A Travellerspoint blog

Komodo, Indonesia

Going head to head with a dragon

sunny 99 °F

It was a beautiful morning when we sailed into Komodo, Indonesia, one of the more than 17,000 islands that compose this island nation. A gentle mist rose over the mossy green hills, and we were eager to see this place. But we were not to be fooled. WE knew that the fierce Komodo dragons lived here and danger lay ahead. So we dressed in long pants and long sleeves (nothing red because red excites the dragons) and slathered on insect repellant (because this island’s mosquitoes carry ZIKA virus). Our ship’s instructions were clear. We could only go off ship if we were with a Park Ranger, and menstruating women could not disembark because the dragons can smell blood from 6 miles away. People with open sores couldn’t go shoreside either. We checked ourselves very very carefully.

Our first attack came as soon as we got into the ship’s tender. Tenacious and assiduous vendors old and young pushed their wares right inside the boat, but we were strong and avoided a purchase. Then we entered the National Park and heard the rules: no loud talking because it incites the monsters, never step off the path because the dragons can dart out and attack quickly. The guides promised that we were safe because they were armed with brightly painted sticks ; they assured us that they could stave off any assault by pinning these 300+ pound 10 foot long beasts with their sticks and then snapping their necks. You can see a photo of one of those (green) sticks next to Bill’s walking stick below. We were not reassured.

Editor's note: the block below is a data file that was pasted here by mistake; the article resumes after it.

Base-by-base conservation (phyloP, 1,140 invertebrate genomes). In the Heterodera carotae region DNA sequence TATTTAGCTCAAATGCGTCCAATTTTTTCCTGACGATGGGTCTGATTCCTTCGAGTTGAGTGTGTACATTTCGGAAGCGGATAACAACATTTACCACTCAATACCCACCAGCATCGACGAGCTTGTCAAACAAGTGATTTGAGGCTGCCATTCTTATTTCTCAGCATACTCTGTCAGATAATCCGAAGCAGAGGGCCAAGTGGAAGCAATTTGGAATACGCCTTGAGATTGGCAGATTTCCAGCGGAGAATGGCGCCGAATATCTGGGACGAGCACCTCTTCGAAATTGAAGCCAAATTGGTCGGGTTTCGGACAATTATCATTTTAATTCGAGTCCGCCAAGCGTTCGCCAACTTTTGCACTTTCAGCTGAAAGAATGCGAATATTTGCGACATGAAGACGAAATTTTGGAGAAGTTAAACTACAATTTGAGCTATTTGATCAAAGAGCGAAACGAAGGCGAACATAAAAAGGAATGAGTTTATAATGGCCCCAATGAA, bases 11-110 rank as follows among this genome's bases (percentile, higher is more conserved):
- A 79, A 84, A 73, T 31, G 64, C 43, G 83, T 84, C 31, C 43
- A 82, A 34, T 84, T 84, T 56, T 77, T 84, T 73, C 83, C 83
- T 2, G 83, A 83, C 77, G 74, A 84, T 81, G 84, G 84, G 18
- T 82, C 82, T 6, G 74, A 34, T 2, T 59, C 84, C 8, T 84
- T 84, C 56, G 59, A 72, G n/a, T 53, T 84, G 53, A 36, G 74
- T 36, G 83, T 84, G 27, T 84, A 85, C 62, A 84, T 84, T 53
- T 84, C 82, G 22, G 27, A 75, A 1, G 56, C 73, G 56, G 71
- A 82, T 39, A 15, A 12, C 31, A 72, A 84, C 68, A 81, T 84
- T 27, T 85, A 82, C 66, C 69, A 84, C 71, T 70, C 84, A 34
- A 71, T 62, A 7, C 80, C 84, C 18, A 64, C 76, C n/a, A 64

Off we went on the path. It was very very hot (about 100 degrees). It was very very humid. “Stop,” we heard the guide cry. “There’s fresh dragon poop.” (Photo below) The brown center, he explained, was digested meat, the chalky white surrounding it was digested bone. The dinner of choice for a big dragon is a deer, which can be completely absorbed in 24 hours.

On we went through the jungle. It was hot. Humid. Nothing stirred. “Stop,” the guide said, and we saw a baby dragon skitter through the brush. Then a large wild boar. Then a yellow bird. It was hot. Humid. Finally we arrived at a watering hole where many Komodo dragons lay in the shade. They never moved, never blinked an eye. We stopped being scared. Then one dragon got up and started walking and flicked her tongue in and out. We all moved – quickly. Hope put her arm on Bill and he jumped in terror. The guide laughed.

It was hot. You can see how hot by checking out Bill in the before (by the park entrance) and after (with his walking stick) photos.

c7993500-30f8-11e9-8916-add089a4e608.jpgac19b470-30f4-11e9-aa6c-5148c7566047.jpglarge_50938770-30f4-11e9-aa6c-5148c7566047.jpg
large_8dbcb9a0-30f4-11e9-aa6c-5148c7566047.jpglarge_6bdc6270-310a-11e9-8a35-7bf785d965aa.jpglarge_5750ae10-310a-11e9-8a35-7bf785d965aa.jpglarge_391963b0-310a-11e9-8a35-7bf785d965aa.jpg

Posted by HopeEakins 02:15 Archived in Indonesia

Email this entryFacebookStumbleUpon

Table of contents

Be the first to comment on this entry.

Comments on this blog entry are now closed to non-Travellerspoint members. You can still leave a comment if you are a member of Travellerspoint.

Login